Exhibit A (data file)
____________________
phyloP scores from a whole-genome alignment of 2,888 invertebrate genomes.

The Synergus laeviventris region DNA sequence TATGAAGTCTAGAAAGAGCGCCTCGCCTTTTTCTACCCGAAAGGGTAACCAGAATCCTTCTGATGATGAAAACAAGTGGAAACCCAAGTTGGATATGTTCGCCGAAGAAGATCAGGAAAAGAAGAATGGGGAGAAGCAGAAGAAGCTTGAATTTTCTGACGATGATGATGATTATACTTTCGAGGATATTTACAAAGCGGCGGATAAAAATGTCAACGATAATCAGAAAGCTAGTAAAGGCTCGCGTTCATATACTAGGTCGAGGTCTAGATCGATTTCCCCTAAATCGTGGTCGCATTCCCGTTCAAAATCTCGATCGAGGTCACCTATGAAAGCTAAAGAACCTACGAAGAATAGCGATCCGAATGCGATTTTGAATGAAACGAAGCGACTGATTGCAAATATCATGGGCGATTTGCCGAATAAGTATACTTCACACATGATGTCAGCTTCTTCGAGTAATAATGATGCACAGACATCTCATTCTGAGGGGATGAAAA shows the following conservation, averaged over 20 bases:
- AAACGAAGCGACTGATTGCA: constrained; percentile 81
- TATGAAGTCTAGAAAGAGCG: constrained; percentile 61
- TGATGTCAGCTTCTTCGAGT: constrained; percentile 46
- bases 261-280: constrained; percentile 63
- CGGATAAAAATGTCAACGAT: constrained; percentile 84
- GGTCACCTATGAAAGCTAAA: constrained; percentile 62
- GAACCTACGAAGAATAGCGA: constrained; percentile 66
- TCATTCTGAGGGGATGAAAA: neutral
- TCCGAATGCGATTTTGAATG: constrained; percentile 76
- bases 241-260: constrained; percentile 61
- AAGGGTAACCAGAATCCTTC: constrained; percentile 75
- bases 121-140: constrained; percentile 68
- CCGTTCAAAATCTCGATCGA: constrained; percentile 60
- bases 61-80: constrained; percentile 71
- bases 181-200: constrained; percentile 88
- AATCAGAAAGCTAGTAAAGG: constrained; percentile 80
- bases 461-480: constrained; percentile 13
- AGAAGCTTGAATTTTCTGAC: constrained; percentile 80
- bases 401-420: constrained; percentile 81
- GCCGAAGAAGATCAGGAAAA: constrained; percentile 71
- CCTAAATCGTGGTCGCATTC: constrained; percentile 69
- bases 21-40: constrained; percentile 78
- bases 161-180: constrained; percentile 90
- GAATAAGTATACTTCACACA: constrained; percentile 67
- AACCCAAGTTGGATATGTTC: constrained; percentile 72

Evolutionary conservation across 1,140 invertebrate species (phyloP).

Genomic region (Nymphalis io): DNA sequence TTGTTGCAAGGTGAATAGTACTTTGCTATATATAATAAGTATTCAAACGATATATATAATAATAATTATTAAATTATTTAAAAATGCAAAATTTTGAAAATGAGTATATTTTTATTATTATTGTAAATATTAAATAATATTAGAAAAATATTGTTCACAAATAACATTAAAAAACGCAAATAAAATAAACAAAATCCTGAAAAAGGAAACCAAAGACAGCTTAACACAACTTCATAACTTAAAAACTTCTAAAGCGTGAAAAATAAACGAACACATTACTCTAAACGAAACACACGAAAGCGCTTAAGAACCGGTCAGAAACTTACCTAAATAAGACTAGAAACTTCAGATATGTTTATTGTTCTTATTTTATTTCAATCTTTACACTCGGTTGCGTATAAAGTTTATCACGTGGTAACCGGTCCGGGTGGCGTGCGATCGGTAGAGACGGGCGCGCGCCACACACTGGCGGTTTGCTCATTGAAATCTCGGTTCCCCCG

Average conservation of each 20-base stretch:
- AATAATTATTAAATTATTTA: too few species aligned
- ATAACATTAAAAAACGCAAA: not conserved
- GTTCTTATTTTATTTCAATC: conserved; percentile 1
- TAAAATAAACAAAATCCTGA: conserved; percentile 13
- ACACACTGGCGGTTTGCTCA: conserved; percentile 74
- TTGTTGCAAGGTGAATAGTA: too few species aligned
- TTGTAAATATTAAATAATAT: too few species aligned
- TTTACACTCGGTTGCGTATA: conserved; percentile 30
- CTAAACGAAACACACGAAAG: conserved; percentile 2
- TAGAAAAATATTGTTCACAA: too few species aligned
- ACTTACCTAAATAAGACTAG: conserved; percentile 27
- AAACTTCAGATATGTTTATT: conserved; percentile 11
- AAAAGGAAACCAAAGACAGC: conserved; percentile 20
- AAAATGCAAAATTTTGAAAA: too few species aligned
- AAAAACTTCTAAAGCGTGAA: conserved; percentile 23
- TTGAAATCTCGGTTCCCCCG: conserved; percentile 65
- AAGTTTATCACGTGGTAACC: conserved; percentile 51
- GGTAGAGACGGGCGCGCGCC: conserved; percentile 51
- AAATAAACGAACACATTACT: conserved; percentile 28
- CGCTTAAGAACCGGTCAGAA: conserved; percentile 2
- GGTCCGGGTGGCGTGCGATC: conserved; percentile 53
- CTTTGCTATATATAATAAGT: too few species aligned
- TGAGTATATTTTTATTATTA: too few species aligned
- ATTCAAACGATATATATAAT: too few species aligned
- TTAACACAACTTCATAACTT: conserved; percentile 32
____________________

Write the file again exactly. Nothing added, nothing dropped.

phyloP scores from a whole-genome alignment of 2,888 invertebrate genomes.

The Synergus laeviventris region DNA sequence TATGAAGTCTAGAAAGAGCGCCTCGCCTTTTTCTACCCGAAAGGGTAACCAGAATCCTTCTGATGATGAAAACAAGTGGAAACCCAAGTTGGATATGTTCGCCGAAGAAGATCAGGAAAAGAAGAATGGGGAGAAGCAGAAGAAGCTTGAATTTTCTGACGATGATGATGATTATACTTTCGAGGATATTTACAAAGCGGCGGATAAAAATGTCAACGATAATCAGAAAGCTAGTAAAGGCTCGCGTTCATATACTAGGTCGAGGTCTAGATCGATTTCCCCTAAATCGTGGTCGCATTCCCGTTCAAAATCTCGATCGAGGTCACCTATGAAAGCTAAAGAACCTACGAAGAATAGCGATCCGAATGCGATTTTGAATGAAACGAAGCGACTGATTGCAAATATCATGGGCGATTTGCCGAATAAGTATACTTCACACATGATGTCAGCTTCTTCGAGTAATAATGATGCACAGACATCTCATTCTGAGGGGATGAAAA shows the following conservation, averaged over 20 bases:
- AAACGAAGCGACTGATTGCA: constrained; percentile 81
- TATGAAGTCTAGAAAGAGCG: constrained; percentile 61
- TGATGTCAGCTTCTTCGAGT: constrained; percentile 46
- bases 261-280: constrained; percentile 63
- CGGATAAAAATGTCAACGAT: constrained; percentile 84
- GGTCACCTATGAAAGCTAAA: constrained; percentile 62
- GAACCTACGAAGAATAGCGA: constrained; percentile 66
- TCATTCTGAGGGGATGAAAA: neutral
- TCCGAATGCGATTTTGAATG: constrained; percentile 76
- bases 241-260: constrained; percentile 61
- AAGGGTAACCAGAATCCTTC: constrained; percentile 75
- bases 121-140: constrained; percentile 68
- CCGTTCAAAATCTCGATCGA: constrained; percentile 60
- bases 61-80: constrained; percentile 71
- bases 181-200: constrained; percentile 88
- AATCAGAAAGCTAGTAAAGG: constrained; percentile 80
- bases 461-480: constrained; percentile 13
- AGAAGCTTGAATTTTCTGAC: constrained; percentile 80
- bases 401-420: constrained; percentile 81
- GCCGAAGAAGATCAGGAAAA: constrained; percentile 71
- CCTAAATCGTGGTCGCATTC: constrained; percentile 69
- bases 21-40: constrained; percentile 78
- bases 161-180: constrained; percentile 90
- GAATAAGTATACTTCACACA: constrained; percentile 67
- AACCCAAGTTGGATATGTTC: constrained; percentile 72

Evolutionary conservation across 1,140 invertebrate species (phyloP).

Genomic region (Nymphalis io): DNA sequence TTGTTGCAAGGTGAATAGTACTTTGCTATATATAATAAGTATTCAAACGATATATATAATAATAATTATTAAATTATTTAAAAATGCAAAATTTTGAAAATGAGTATATTTTTATTATTATTGTAAATATTAAATAATATTAGAAAAATATTGTTCACAAATAACATTAAAAAACGCAAATAAAATAAACAAAATCCTGAAAAAGGAAACCAAAGACAGCTTAACACAACTTCATAACTTAAAAACTTCTAAAGCGTGAAAAATAAACGAACACATTACTCTAAACGAAACACACGAAAGCGCTTAAGAACCGGTCAGAAACTTACCTAAATAAGACTAGAAACTTCAGATATGTTTATTGTTCTTATTTTATTTCAATCTTTACACTCGGTTGCGTATAAAGTTTATCACGTGGTAACCGGTCCGGGTGGCGTGCGATCGGTAGAGACGGGCGCGCGCCACACACTGGCGGTTTGCTCATTGAAATCTCGGTTCCCCCG

Average conservation of each 20-base stretch:
- AATAATTATTAAATTATTTA: too few species aligned
- ATAACATTAAAAAACGCAAA: not conserved
- GTTCTTATTTTATTTCAATC: conserved; percentile 1
- TAAAATAAACAAAATCCTGA: conserved; percentile 13
- ACACACTGGCGGTTTGCTCA: conserved; percentile 74
- TTGTTGCAAGGTGAATAGTA: too few species aligned
- TTGTAAATATTAAATAATAT: too few species aligned
- TTTACACTCGGTTGCGTATA: conserved; percentile 30
- CTAAACGAAACACACGAAAG: conserved; percentile 2
- TAGAAAAATATTGTTCACAA: too few species aligned
- ACTTACCTAAATAAGACTAG: conserved; percentile 27
- AAACTTCAGATATGTTTATT: conserved; percentile 11
- AAAAGGAAACCAAAGACAGC: conserved; percentile 20
- AAAATGCAAAATTTTGAAAA: too few species aligned
- AAAAACTTCTAAAGCGTGAA: conserved; percentile 23
- TTGAAATCTCGGTTCCCCCG: conserved; percentile 65
- AAGTTTATCACGTGGTAACC: conserved; percentile 51
- GGTAGAGACGGGCGCGCGCC: conserved; percentile 51
- AAATAAACGAACACATTACT: conserved; percentile 28
- CGCTTAAGAACCGGTCAGAA: conserved; percentile 2
- GGTCCGGGTGGCGTGCGATC: conserved; percentile 53
- CTTTGCTATATATAATAAGT: too few species aligned
- TGAGTATATTTTTATTATTA: too few species aligned
- ATTCAAACGATATATATAAT: too few species aligned
- TTAACACAACTTCATAACTT: conserved; percentile 32